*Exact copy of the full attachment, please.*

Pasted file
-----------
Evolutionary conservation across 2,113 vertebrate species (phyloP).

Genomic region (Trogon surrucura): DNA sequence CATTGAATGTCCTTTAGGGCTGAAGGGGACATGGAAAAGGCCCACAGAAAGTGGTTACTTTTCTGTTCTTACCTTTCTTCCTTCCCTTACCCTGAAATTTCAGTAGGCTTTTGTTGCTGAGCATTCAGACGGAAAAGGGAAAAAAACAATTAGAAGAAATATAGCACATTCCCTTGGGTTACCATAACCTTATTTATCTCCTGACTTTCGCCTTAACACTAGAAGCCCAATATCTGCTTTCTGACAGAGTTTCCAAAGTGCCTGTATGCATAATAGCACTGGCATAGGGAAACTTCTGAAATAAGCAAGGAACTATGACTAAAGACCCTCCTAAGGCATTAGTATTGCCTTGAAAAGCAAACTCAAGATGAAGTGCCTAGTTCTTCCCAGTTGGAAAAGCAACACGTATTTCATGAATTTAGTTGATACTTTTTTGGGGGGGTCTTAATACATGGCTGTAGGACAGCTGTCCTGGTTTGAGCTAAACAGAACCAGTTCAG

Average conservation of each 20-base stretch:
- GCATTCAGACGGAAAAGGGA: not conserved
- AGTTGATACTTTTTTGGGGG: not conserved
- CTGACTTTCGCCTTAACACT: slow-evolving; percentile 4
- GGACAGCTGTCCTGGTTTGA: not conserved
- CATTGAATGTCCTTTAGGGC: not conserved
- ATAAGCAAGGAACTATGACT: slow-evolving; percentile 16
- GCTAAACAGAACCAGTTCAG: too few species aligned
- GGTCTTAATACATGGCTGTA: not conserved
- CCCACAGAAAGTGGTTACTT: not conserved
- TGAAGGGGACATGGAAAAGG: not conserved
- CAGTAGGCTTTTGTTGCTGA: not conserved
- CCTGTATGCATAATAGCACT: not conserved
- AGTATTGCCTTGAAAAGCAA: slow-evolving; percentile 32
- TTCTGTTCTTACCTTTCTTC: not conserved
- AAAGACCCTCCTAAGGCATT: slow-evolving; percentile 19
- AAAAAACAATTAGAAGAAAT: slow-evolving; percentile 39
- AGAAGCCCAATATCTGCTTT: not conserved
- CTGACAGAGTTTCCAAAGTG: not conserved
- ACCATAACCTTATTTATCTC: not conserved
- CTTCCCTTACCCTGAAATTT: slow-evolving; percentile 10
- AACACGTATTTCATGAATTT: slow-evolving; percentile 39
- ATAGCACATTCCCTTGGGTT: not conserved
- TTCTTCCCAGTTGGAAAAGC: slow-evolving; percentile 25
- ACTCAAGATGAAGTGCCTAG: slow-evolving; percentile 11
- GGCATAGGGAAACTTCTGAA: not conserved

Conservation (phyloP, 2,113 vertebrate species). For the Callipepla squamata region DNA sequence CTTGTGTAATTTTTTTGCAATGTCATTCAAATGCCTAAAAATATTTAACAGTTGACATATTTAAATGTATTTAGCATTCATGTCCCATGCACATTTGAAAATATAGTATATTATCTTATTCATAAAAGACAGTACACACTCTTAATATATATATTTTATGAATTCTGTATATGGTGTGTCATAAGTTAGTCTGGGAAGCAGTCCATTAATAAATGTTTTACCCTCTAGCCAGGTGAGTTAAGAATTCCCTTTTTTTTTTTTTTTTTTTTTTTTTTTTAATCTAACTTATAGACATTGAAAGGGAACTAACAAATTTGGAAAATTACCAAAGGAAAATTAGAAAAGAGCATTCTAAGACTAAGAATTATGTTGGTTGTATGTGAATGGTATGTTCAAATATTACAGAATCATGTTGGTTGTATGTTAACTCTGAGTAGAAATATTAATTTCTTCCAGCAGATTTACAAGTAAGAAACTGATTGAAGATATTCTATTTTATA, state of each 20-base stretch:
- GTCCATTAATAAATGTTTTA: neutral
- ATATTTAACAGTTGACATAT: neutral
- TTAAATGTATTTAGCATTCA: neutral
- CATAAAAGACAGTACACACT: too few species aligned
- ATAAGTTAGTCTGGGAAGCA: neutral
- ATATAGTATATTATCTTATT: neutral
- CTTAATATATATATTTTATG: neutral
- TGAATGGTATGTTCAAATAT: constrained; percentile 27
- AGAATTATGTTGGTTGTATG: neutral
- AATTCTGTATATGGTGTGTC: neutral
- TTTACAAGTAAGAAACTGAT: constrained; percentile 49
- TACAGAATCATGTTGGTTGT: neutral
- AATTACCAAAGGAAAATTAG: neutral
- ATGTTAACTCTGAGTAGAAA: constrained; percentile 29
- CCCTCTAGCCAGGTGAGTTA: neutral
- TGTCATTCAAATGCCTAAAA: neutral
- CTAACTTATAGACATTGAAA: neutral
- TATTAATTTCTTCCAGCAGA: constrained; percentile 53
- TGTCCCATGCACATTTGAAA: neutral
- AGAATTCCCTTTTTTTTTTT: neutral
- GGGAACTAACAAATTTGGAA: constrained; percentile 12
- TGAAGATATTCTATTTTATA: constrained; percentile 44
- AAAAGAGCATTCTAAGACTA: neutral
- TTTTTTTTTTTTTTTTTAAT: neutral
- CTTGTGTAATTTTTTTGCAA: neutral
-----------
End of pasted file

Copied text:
Evolutionary conservation across 2,113 vertebrate species (phyloP).

Genomic region (Trogon surrucura): DNA sequence CATTGAATGTCCTTTAGGGCTGAAGGGGACATGGAAAAGGCCCACAGAAAGTGGTTACTTTTCTGTTCTTACCTTTCTTCCTTCCCTTACCCTGAAATTTCAGTAGGCTTTTGTTGCTGAGCATTCAGACGGAAAAGGGAAAAAAACAATTAGAAGAAATATAGCACATTCCCTTGGGTTACCATAACCTTATTTATCTCCTGACTTTCGCCTTAACACTAGAAGCCCAATATCTGCTTTCTGACAGAGTTTCCAAAGTGCCTGTATGCATAATAGCACTGGCATAGGGAAACTTCTGAAATAAGCAAGGAACTATGACTAAAGACCCTCCTAAGGCATTAGTATTGCCTTGAAAAGCAAACTCAAGATGAAGTGCCTAGTTCTTCCCAGTTGGAAAAGCAACACGTATTTCATGAATTTAGTTGATACTTTTTTGGGGGGGTCTTAATACATGGCTGTAGGACAGCTGTCCTGGTTTGAGCTAAACAGAACCAGTTCAG

Average conservation of each 20-base stretch:
- GCATTCAGACGGAAAAGGGA: not conserved
- AGTTGATACTTTTTTGGGGG: not conserved
- CTGACTTTCGCCTTAACACT: slow-evolving; percentile 4
- GGACAGCTGTCCTGGTTTGA: not conserved
- CATTGAATGTCCTTTAGGGC: not conserved
- ATAAGCAAGGAACTATGACT: slow-evolving; percentile 16
- GCTAAACAGAACCAGTTCAG: too few species aligned
- GGTCTTAATACATGGCTGTA: not conserved
- CCCACAGAAAGTGGTTACTT: not conserved
- TGAAGGGGACATGGAAAAGG: not conserved
- CAGTAGGCTTTTGTTGCTGA: not conserved
- CCTGTATGCATAATAGCACT: not conserved
- AGTATTGCCTTGAAAAGCAA: slow-evolving; percentile 32
- TTCTGTTCTTACCTTTCTTC: not conserved
- AAAGACCCTCCTAAGGCATT: slow-evolving; percentile 19
- AAAAAACAATTAGAAGAAAT: slow-evolving; percentile 39
- AGAAGCCCAATATCTGCTTT: not conserved
- CTGACAGAGTTTCCAAAGTG: not conserved
- ACCATAACCTTATTTATCTC: not conserved
- CTTCCCTTACCCTGAAATTT: slow-evolving; percentile 10
- AACACGTATTTCATGAATTT: slow-evolving; percentile 39
- ATAGCACATTCCCTTGGGTT: not conserved
- TTCTTCCCAGTTGGAAAAGC: slow-evolving; percentile 25
- ACTCAAGATGAAGTGCCTAG: slow-evolving; percentile 11
- GGCATAGGGAAACTTCTGAA: not conserved

Conservation (phyloP, 2,113 vertebrate species). For the Callipepla squamata region DNA sequence CTTGTGTAATTTTTTTGCAATGTCATTCAAATGCCTAAAAATATTTAACAGTTGACATATTTAAATGTATTTAGCATTCATGTCCCATGCACATTTGAAAATATAGTATATTATCTTATTCATAAAAGACAGTACACACTCTTAATATATATATTTTATGAATTCTGTATATGGTGTGTCATAAGTTAGTCTGGGAAGCAGTCCATTAATAAATGTTTTACCCTCTAGCCAGGTGAGTTAAGAATTCCCTTTTTTTTTTTTTTTTTTTTTTTTTTTTAATCTAACTTATAGACATTGAAAGGGAACTAACAAATTTGGAAAATTACCAAAGGAAAATTAGAAAAGAGCATTCTAAGACTAAGAATTATGTTGGTTGTATGTGAATGGTATGTTCAAATATTACAGAATCATGTTGGTTGTATGTTAACTCTGAGTAGAAATATTAATTTCTTCCAGCAGATTTACAAGTAAGAAACTGATTGAAGATATTCTATTTTATA, state of each 20-base stretch:
- GTCCATTAATAAATGTTTTA: neutral
- ATATTTAACAGTTGACATAT: neutral
- TTAAATGTATTTAGCATTCA: neutral
- CATAAAAGACAGTACACACT: too few species aligned
- ATAAGTTAGTCTGGGAAGCA: neutral
- ATATAGTATATTATCTTATT: neutral
- CTTAATATATATATTTTATG: neutral
- TGAATGGTATGTTCAAATAT: constrained; percentile 27
- AGAATTATGTTGGTTGTATG: neutral
- AATTCTGTATATGGTGTGTC: neutral
- TTTACAAGTAAGAAACTGAT: constrained; percentile 49
- TACAGAATCATGTTGGTTGT: neutral
- AATTACCAAAGGAAAATTAG: neutral
- ATGTTAACTCTGAGTAGAAA: constrained; percentile 29
- CCCTCTAGCCAGGTGAGTTA: neutral
- TGTCATTCAAATGCCTAAAA: neutral
- CTAACTTATAGACATTGAAA: neutral
- TATTAATTTCTTCCAGCAGA: constrained; percentile 53
- TGTCCCATGCACATTTGAAA: neutral
- AGAATTCCCTTTTTTTTTTT: neutral
- GGGAACTAACAAATTTGGAA: constrained; percentile 12
- TGAAGATATTCTATTTTATA: constrained; percentile 44
- AAAAGAGCATTCTAAGACTA: neutral
- TTTTTTTTTTTTTTTTTAAT: neutral
- CTTGTGTAATTTTTTTGCAA: neutral